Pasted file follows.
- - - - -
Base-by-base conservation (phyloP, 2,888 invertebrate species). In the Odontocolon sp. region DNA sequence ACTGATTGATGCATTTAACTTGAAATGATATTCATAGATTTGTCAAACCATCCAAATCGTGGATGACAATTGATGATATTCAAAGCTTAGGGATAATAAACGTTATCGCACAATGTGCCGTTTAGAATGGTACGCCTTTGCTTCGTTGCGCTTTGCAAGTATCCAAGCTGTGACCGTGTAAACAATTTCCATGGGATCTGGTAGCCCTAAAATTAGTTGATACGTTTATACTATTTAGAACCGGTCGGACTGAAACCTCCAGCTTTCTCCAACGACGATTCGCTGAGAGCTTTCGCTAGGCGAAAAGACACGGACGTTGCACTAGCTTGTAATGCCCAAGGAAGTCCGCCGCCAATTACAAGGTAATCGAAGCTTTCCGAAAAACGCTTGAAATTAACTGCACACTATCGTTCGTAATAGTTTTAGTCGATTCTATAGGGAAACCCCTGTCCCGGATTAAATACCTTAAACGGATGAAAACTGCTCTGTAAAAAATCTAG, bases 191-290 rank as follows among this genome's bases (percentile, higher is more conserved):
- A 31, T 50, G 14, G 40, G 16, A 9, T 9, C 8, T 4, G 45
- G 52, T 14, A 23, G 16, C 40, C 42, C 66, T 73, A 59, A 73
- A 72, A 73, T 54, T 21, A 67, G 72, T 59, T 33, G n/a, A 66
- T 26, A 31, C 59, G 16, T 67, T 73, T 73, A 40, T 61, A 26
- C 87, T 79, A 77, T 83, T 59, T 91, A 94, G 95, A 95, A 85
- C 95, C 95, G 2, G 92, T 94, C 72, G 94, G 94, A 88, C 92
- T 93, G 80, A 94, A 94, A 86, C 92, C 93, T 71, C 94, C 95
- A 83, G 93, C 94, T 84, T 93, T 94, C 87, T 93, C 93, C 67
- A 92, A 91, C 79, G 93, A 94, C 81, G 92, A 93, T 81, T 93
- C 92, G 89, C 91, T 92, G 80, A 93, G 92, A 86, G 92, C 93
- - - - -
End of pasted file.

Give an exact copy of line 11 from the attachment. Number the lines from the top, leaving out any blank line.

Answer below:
- C 92, G 89, C 91, T 92, G 80, A 93, G 92, A 86, G 92, C 93